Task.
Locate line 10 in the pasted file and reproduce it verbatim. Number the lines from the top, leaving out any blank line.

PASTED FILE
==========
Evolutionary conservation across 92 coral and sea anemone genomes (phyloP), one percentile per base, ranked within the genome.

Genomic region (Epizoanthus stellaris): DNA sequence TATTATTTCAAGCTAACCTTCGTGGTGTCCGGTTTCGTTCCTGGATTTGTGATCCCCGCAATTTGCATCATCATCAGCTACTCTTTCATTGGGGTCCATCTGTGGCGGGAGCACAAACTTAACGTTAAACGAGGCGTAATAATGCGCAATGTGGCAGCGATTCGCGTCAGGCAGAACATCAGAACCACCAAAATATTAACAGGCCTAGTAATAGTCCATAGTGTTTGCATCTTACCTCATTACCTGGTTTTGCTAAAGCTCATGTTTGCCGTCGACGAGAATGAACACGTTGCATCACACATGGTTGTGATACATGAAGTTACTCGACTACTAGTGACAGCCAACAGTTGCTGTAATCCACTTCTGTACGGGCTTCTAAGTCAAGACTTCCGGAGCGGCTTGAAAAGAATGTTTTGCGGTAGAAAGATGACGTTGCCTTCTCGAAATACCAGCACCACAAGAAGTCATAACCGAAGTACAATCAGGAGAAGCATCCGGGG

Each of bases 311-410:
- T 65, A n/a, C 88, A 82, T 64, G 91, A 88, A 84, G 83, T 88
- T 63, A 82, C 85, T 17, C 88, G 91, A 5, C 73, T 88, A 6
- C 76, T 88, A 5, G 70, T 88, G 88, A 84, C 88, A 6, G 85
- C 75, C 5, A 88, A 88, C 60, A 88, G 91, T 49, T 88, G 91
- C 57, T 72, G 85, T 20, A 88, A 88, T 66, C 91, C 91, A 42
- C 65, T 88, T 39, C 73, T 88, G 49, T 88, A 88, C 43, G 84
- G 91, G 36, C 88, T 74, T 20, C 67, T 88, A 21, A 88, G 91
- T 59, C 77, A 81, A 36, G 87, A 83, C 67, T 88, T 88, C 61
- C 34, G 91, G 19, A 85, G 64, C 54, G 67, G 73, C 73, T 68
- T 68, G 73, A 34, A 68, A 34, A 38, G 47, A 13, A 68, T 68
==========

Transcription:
- G 91, G 36, C 88, T 74, T 20, C 67, T 88, A 21, A 88, G 91